By laurent.liote.19, on 15 February 2023
This 4-part blog series covers the recent dismantling of the UK government’s department for Business, Energy and the Industrial Strategy (BEIS) and what it means for engineering policy. We take this opportunity to look at what we can learn from the creation and internal organisation of BEIS to reflect on how machinery of government changes affect engineering in and for policy. This blog series is written by final year PhD candidate Laurent Lioté, working on engineering advice for energy policy and part of STEaPP’s Engineering Policy Group.
February government reshuffle: plus ça change…
As of Tuesday 7th of February 2023, the UK’s Department for Energy, Business and the Industrial Strategy (BEIS) no longer exists… And as a researcher who has spent the last three years studying the ministry, this is important news! Rest assured the Prime Minister has not completely scrapped energy and business policy, BEIS has undergone what we call a ‘machinery of government change’ and its portfolio has been split between new and existing departments.
Before I launch into what the new ministerial organisation looks like and what the new remits are, let me say a quick word about what I got up to in the now defunct department. I am a final year PhD student, and my research has been focused on ethnographically studying engineering advice for policy at BEIS. Energy being an engineering demanding policy area, the ministry covering the topic seemed like a good site to investigate how engineering expertise is leveraged by the government. Through my research I have come to learn a lot about the history of the ministry and how its creation and internal organisation impacted its internal engineering capacity. This post and the next three in this series are therefore reflections on what we can learn from the more and less distant past to do ‘good’ engineering policy in the present.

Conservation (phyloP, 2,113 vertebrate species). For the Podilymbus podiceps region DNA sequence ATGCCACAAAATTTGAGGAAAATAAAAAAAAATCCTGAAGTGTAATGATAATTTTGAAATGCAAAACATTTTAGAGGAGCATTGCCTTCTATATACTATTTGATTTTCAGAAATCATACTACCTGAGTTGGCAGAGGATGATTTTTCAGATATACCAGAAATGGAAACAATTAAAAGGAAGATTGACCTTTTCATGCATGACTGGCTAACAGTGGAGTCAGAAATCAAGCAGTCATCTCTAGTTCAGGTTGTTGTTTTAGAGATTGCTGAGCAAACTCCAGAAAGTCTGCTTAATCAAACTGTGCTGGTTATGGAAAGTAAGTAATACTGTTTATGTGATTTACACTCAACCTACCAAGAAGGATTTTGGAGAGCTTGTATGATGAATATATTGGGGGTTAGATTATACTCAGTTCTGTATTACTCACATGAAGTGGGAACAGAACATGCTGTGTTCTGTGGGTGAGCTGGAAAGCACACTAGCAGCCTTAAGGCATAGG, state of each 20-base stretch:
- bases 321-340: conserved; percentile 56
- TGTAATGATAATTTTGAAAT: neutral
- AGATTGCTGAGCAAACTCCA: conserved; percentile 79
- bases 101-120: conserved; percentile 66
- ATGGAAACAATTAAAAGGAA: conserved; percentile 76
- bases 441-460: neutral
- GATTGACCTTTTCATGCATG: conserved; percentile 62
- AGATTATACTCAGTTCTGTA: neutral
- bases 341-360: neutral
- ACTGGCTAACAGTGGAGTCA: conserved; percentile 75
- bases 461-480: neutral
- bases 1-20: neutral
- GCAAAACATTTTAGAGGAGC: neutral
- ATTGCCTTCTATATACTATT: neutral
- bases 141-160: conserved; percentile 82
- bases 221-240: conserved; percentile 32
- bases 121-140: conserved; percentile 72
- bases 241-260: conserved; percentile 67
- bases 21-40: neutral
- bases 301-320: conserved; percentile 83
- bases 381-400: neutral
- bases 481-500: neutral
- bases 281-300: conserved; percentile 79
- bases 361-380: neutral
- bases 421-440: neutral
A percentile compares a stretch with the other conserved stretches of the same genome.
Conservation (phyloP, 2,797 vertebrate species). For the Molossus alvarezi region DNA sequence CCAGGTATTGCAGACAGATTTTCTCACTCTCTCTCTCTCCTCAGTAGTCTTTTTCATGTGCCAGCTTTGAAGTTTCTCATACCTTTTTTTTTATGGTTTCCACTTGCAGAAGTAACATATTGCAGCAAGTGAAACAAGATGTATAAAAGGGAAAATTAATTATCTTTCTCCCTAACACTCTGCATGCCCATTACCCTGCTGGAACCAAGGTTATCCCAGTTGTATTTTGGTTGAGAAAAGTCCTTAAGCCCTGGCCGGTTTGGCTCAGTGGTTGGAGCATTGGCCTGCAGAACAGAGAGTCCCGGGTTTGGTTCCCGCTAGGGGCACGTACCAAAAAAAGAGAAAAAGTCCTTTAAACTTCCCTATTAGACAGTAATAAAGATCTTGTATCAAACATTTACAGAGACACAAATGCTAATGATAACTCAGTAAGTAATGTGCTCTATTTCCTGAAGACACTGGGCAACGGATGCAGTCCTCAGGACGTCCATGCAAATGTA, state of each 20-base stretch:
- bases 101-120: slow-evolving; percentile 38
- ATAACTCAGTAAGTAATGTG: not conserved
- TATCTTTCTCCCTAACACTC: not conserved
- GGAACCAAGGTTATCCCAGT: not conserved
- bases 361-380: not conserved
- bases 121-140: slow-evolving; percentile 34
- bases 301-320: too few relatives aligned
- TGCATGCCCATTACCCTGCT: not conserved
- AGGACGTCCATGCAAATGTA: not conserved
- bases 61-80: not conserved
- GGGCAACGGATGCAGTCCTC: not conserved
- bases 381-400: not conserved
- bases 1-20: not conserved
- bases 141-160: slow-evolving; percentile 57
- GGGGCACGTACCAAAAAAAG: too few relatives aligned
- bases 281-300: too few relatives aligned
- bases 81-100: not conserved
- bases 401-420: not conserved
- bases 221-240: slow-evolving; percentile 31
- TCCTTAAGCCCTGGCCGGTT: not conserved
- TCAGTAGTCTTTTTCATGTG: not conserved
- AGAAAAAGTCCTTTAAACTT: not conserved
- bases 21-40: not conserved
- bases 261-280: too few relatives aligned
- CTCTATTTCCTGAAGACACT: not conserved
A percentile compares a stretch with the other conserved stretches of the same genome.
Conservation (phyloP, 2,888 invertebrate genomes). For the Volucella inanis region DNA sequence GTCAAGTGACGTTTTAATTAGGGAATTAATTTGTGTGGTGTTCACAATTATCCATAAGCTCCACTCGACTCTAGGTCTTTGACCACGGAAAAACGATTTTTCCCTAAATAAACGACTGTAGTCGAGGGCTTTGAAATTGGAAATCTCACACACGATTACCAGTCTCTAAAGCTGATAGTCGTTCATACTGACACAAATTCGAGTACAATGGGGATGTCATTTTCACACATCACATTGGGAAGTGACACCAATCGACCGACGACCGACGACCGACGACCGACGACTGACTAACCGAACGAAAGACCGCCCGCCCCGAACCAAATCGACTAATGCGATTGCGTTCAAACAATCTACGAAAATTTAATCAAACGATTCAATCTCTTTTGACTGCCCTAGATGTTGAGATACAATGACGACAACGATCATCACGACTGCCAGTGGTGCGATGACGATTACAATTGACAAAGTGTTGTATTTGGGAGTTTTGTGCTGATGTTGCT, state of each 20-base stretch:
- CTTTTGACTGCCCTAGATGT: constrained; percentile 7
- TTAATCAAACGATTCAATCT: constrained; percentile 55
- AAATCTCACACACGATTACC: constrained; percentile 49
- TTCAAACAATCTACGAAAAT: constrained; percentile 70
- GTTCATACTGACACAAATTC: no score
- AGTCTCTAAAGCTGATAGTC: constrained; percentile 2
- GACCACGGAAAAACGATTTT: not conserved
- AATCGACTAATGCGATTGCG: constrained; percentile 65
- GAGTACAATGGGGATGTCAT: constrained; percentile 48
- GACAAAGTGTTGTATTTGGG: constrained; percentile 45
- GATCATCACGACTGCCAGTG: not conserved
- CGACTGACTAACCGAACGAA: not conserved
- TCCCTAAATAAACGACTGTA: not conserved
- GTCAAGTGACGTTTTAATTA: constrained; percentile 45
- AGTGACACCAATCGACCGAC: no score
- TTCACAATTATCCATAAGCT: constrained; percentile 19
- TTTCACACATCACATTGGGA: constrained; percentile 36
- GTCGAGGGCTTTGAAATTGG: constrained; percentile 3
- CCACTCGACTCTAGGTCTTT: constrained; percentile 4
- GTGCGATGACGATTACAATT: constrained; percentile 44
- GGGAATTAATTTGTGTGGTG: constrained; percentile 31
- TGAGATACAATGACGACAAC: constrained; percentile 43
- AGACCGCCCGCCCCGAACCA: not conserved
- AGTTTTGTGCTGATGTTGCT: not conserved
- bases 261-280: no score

So, back to the Prime Minister’s announcements. Last week BEIS portfolio was divided into:
- A new Department for Energy Security and Net Zero, tasked with “securing the UK’s long-term energy supply, bringing down bills and halving inflation”
- A new Department for Science, Innovation and Technology, who’s remit is to “drive innovation, improve public services and grow the economy”
- A combined Department for Business and Trade, in charge of “supporting UK business on home soil and abroad”
Now that might seem like a bold new direction for the UK government but to anyone who knows about the history of BEIS, this is actually more of a return to the roots. Indeed, BEIS was a merger of:
- The Department for Energy and Climate Change (DECC) and
- The Department for Business, Innovation and Skills (BIS)
Going even one step further, both DECC and BIS were spun off BERR, the Department for Business, Enterprise and Regulatory Reform. But rather than drown you in acronyms, I’ve compiled it all in one neat diagram:
My point here, as you can see, is that this is all very cyclical. And given all those ministries have been focused in one way or another on energy and/or innovation, all those changes have had impacts on the government’s in-house engineering capacity in those policy fields.
This new reshuffle will have more than one policy professional say: “plus ça change, plus c’est la même chose” – but it’s not always the case, ministerial changes also provide windows of opportunity to change policy and institutional organisation. This is what I want to cover in the next three blogs by looking at BEIS and its history. How have machinery of government changes helped or hindered the development of engineering advice for policy? Is the current government’s focus on “growing the economy, reducing bills and halving inflation” going to be at odds with engineering advice? Is it finally time to push for engineering as an official ministerial remit or does science, innovation and technology cover it?
Find out in the next episodes of Breaking BEIS!